NEW YORK (AP) — The stock market had its biggest decline in two weeks Tuesday, led by a sell-off in blue chip bank and energy stocks. Homebuilders rose after the government reported sales of new homes rose in May to the highest level in six years.

The late-afternoon selling came during a relatively quiet week for Wall Street. Traders said the selling might be tied to large mutual funds having to rebalance their portfolios ahead of the end of the quarter next week. Other traders pointed to the ongoing violence in Iraq as a reason to pull out of the market ahead of the end of the quarter.

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US consumer confidence reaches a 6-year high

WASHINGTON (AP) — U.S. consumers are more confident about the economy than they have been in more than six years.

The Conference Board's confidence index rose to 85.2 this month from a revised 82.2 in May, the private research group said Tuesday. The June figure is the highest since January 2008, a month after the Great Recession officially began.

More Americans are optimistic about business conditions and the outlook for jobs, though fewer expect their incomes will grow over the next six months.

The index compiled by the Conference Board shows that confidence has been rising steadily since bottoming at 25.3 in February 2009. It's well above last year's average of 72.3. But it still hasn't returned to full health. Before the recession, the index usually topped 90.

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US home prices rise at slowest pace in 13 months

WASHINGTON (AP) — U.S. home prices rose in April from a year ago at the slowest pace in 13 months, reflecting a recent drop-off in sales.

The Standard & Poor's/Case-Shiller 20-city home price index rose 10.8 per cent in April from 12 months earlier. That's a healthy gain, but down from 12.4 per cent in the previous month and the smallest since March 2013.

Annual price gains slowed in 19 of the 20 cities. Only Boston saw price increases accelerate.

Home sales have slowed since last summer as higher mortgage rates and rising prices and have made it harder for would-be buyers to afford a home. Sales of existing homes in May were 5 per cent lower than 12 months earlier.

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Study: Recession and recovery widen US wealth gap

WASHINGTON (AP) — The Great Recession and the slow recovery have sharply widened the gap between the wealthiest Americans and everyone else, according to a study that underscores the unevenness of wealth gains since the recession ended.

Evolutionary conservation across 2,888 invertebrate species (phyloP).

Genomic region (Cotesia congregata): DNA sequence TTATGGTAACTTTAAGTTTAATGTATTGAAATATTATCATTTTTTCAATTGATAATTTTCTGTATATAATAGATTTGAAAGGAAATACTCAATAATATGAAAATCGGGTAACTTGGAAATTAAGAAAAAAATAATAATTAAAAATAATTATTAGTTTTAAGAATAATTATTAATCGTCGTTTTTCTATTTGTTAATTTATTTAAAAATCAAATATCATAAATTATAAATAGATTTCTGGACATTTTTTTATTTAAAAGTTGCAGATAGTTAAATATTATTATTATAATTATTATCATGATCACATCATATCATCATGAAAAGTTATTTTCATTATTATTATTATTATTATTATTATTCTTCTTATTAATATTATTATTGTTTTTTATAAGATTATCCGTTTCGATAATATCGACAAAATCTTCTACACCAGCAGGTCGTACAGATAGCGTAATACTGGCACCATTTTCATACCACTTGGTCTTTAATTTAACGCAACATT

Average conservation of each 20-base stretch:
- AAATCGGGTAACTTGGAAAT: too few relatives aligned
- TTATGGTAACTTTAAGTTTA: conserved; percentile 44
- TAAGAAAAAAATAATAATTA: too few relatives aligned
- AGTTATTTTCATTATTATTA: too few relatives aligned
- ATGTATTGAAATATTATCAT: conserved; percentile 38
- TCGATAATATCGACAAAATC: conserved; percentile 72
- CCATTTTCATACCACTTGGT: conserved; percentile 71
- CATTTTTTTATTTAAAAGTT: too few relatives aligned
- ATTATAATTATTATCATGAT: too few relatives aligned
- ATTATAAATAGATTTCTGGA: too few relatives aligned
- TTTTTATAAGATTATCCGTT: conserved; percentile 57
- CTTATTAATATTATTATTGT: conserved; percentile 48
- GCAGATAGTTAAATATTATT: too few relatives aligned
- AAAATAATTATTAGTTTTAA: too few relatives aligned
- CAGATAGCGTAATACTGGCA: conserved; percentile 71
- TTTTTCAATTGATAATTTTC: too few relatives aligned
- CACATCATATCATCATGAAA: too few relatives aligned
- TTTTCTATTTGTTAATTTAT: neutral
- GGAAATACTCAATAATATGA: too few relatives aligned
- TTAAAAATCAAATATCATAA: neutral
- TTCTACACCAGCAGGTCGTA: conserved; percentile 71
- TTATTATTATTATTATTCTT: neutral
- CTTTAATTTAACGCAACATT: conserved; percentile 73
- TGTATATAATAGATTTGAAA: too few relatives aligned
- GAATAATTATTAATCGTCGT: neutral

The richest 5 per cent had 24 times the wealth of the median household in 2013 — up substantially from 16.5 times as much in 2007, according to a study by University of Michigan researchers.

Substantial gains in the stock market have enabled richer Americans to regain much of their wealth. Stock prices had plunged by nearly half during the recession but have recovered all their losses and set new highs. And roughly 10 per cent of households own 80 per cent of stocks.

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Boehner backs off support for Export-Import bank

WASHINGTON (AP) — Faced with conservative opposition, House Speaker John Boehner is declining to take a position on renewing the Export-Import Bank even though he's supported it in the past. His new stance deals a blow to a top priority of the business community.

The Ohio Republican told reporters Tuesday that he has a different job now and needs to work with GOP lawmakers to make sure they're comfortable with what he called a "rather controversial subject."

The government agency provides loans, loan guarantees and credit insurance to help foreign buyers purchase American-made products. Its charter expires in September, and without legislation, it would not be able to back new loans.

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By The Associated Press=

The Dow Jones Industrial average fell 119.13 points, or 0.7 per cent, to 16,818.13. The Standard & Poor's 500 index lost 12.63 points, or 0.6 per cent, to 1,949.98 and the Nasdaq composite fell 18.32 points, or 0.4 per cent, to 4,350.36.

Benchmark U.S. crude for August delivery dropped 14 cents to $106.03 per barrel on the New York Mercantile Exchange. Brent crude, used to price international oils, rose 34 cents to $114.46 a barrel in London. Wholesale gasoline rose 2 cents to $3.13 a gallon. Natural gas rose 9 cents to $4.54 per 1,000 cubic feet. Heating oil rose 1 cent to $3.04 a gallon.